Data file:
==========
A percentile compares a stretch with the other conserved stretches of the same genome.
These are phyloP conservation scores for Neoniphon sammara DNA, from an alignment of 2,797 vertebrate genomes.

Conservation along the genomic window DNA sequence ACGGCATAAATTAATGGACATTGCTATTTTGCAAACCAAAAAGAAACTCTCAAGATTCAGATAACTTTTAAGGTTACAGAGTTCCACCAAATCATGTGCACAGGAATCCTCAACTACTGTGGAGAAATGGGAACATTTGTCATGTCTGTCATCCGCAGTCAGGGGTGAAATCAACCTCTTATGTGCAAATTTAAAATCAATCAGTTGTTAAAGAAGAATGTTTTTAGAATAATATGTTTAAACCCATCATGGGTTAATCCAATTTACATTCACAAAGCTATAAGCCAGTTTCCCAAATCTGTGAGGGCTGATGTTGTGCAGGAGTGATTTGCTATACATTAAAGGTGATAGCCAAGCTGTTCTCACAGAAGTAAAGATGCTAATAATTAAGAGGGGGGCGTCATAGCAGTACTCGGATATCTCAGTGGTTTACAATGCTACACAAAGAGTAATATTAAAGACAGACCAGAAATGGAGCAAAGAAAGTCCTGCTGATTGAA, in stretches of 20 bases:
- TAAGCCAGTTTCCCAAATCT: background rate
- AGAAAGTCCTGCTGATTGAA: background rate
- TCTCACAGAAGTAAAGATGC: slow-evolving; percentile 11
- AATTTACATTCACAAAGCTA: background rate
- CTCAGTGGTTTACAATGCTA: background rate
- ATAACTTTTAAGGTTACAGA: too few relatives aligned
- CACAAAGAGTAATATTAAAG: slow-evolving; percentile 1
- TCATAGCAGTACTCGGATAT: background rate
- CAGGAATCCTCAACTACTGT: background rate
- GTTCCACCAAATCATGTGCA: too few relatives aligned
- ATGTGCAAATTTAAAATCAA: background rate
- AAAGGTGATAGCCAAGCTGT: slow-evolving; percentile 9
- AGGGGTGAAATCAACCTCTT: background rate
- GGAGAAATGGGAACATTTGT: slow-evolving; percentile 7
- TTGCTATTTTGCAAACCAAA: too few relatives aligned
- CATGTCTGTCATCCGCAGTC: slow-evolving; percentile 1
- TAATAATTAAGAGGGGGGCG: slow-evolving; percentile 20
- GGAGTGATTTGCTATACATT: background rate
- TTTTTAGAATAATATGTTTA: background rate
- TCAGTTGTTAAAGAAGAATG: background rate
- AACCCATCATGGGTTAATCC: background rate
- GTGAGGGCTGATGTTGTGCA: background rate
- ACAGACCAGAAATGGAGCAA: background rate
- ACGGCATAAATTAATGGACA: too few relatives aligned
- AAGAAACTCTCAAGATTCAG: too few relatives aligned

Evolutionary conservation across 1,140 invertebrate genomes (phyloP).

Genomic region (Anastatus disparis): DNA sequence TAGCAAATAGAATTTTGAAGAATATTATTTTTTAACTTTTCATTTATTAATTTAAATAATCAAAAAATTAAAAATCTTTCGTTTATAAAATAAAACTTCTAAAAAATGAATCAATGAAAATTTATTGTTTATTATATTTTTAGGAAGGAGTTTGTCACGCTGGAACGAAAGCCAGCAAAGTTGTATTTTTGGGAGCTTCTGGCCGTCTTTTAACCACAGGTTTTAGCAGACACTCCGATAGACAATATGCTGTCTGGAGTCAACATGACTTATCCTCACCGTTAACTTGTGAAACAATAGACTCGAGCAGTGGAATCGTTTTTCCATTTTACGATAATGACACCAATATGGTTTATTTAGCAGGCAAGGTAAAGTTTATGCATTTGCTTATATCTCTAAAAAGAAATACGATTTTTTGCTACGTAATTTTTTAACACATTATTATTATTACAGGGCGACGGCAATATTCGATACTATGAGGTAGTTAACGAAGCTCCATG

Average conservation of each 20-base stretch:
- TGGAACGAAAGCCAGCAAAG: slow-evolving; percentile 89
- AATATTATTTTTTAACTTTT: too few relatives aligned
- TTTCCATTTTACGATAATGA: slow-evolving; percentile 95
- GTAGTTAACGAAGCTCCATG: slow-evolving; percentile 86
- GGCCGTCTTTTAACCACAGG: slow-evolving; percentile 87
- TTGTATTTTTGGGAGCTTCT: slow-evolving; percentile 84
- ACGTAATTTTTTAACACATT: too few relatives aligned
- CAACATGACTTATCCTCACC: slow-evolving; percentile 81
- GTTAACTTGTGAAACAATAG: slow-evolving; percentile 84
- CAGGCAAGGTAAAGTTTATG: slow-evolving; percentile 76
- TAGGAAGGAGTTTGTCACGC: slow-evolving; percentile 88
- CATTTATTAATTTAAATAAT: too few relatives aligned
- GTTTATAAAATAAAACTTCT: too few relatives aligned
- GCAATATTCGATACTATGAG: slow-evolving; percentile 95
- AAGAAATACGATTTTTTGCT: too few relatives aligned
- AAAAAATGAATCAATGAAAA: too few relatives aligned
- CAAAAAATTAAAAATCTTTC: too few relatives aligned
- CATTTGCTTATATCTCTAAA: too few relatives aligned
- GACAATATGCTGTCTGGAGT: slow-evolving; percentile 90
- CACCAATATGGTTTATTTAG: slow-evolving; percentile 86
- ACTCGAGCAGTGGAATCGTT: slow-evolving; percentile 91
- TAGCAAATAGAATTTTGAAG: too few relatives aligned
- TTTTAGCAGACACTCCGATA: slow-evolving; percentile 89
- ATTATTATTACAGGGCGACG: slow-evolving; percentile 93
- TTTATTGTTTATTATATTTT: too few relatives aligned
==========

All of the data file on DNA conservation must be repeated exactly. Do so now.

A percentile compares a stretch with the other conserved stretches of the same genome.
These are phyloP conservation scores for Neoniphon sammara DNA, from an alignment of 2,797 vertebrate genomes.

Conservation along the genomic window DNA sequence ACGGCATAAATTAATGGACATTGCTATTTTGCAAACCAAAAAGAAACTCTCAAGATTCAGATAACTTTTAAGGTTACAGAGTTCCACCAAATCATGTGCACAGGAATCCTCAACTACTGTGGAGAAATGGGAACATTTGTCATGTCTGTCATCCGCAGTCAGGGGTGAAATCAACCTCTTATGTGCAAATTTAAAATCAATCAGTTGTTAAAGAAGAATGTTTTTAGAATAATATGTTTAAACCCATCATGGGTTAATCCAATTTACATTCACAAAGCTATAAGCCAGTTTCCCAAATCTGTGAGGGCTGATGTTGTGCAGGAGTGATTTGCTATACATTAAAGGTGATAGCCAAGCTGTTCTCACAGAAGTAAAGATGCTAATAATTAAGAGGGGGGCGTCATAGCAGTACTCGGATATCTCAGTGGTTTACAATGCTACACAAAGAGTAATATTAAAGACAGACCAGAAATGGAGCAAAGAAAGTCCTGCTGATTGAA, in stretches of 20 bases:
- TAAGCCAGTTTCCCAAATCT: background rate
- AGAAAGTCCTGCTGATTGAA: background rate
- TCTCACAGAAGTAAAGATGC: slow-evolving; percentile 11
- AATTTACATTCACAAAGCTA: background rate
- CTCAGTGGTTTACAATGCTA: background rate
- ATAACTTTTAAGGTTACAGA: too few relatives aligned
- CACAAAGAGTAATATTAAAG: slow-evolving; percentile 1
- TCATAGCAGTACTCGGATAT: background rate
- CAGGAATCCTCAACTACTGT: background rate
- GTTCCACCAAATCATGTGCA: too few relatives aligned
- ATGTGCAAATTTAAAATCAA: background rate
- AAAGGTGATAGCCAAGCTGT: slow-evolving; percentile 9
- AGGGGTGAAATCAACCTCTT: background rate
- GGAGAAATGGGAACATTTGT: slow-evolving; percentile 7
- TTGCTATTTTGCAAACCAAA: too few relatives aligned
- CATGTCTGTCATCCGCAGTC: slow-evolving; percentile 1
- TAATAATTAAGAGGGGGGCG: slow-evolving; percentile 20
- GGAGTGATTTGCTATACATT: background rate
- TTTTTAGAATAATATGTTTA: background rate
- TCAGTTGTTAAAGAAGAATG: background rate
- AACCCATCATGGGTTAATCC: background rate
- GTGAGGGCTGATGTTGTGCA: background rate
- ACAGACCAGAAATGGAGCAA: background rate
- ACGGCATAAATTAATGGACA: too few relatives aligned
- AAGAAACTCTCAAGATTCAG: too few relatives aligned

Evolutionary conservation across 1,140 invertebrate genomes (phyloP).

Genomic region (Anastatus disparis): DNA sequence TAGCAAATAGAATTTTGAAGAATATTATTTTTTAACTTTTCATTTATTAATTTAAATAATCAAAAAATTAAAAATCTTTCGTTTATAAAATAAAACTTCTAAAAAATGAATCAATGAAAATTTATTGTTTATTATATTTTTAGGAAGGAGTTTGTCACGCTGGAACGAAAGCCAGCAAAGTTGTATTTTTGGGAGCTTCTGGCCGTCTTTTAACCACAGGTTTTAGCAGACACTCCGATAGACAATATGCTGTCTGGAGTCAACATGACTTATCCTCACCGTTAACTTGTGAAACAATAGACTCGAGCAGTGGAATCGTTTTTCCATTTTACGATAATGACACCAATATGGTTTATTTAGCAGGCAAGGTAAAGTTTATGCATTTGCTTATATCTCTAAAAAGAAATACGATTTTTTGCTACGTAATTTTTTAACACATTATTATTATTACAGGGCGACGGCAATATTCGATACTATGAGGTAGTTAACGAAGCTCCATG

Average conservation of each 20-base stretch:
- TGGAACGAAAGCCAGCAAAG: slow-evolving; percentile 89
- AATATTATTTTTTAACTTTT: too few relatives aligned
- TTTCCATTTTACGATAATGA: slow-evolving; percentile 95
- GTAGTTAACGAAGCTCCATG: slow-evolving; percentile 86
- GGCCGTCTTTTAACCACAGG: slow-evolving; percentile 87
- TTGTATTTTTGGGAGCTTCT: slow-evolving; percentile 84
- ACGTAATTTTTTAACACATT: too few relatives aligned
- CAACATGACTTATCCTCACC: slow-evolving; percentile 81
- GTTAACTTGTGAAACAATAG: slow-evolving; percentile 84
- CAGGCAAGGTAAAGTTTATG: slow-evolving; percentile 76
- TAGGAAGGAGTTTGTCACGC: slow-evolving; percentile 88
- CATTTATTAATTTAAATAAT: too few relatives aligned
- GTTTATAAAATAAAACTTCT: too few relatives aligned
- GCAATATTCGATACTATGAG: slow-evolving; percentile 95
- AAGAAATACGATTTTTTGCT: too few relatives aligned
- AAAAAATGAATCAATGAAAA: too few relatives aligned
- CAAAAAATTAAAAATCTTTC: too few relatives aligned
- CATTTGCTTATATCTCTAAA: too few relatives aligned
- GACAATATGCTGTCTGGAGT: slow-evolving; percentile 90
- CACCAATATGGTTTATTTAG: slow-evolving; percentile 86
- ACTCGAGCAGTGGAATCGTT: slow-evolving; percentile 91
- TAGCAAATAGAATTTTGAAG: too few relatives aligned
- TTTTAGCAGACACTCCGATA: slow-evolving; percentile 89
- ATTATTATTACAGGGCGACG: slow-evolving; percentile 93
- TTTATTGTTTATTATATTTT: too few relatives aligned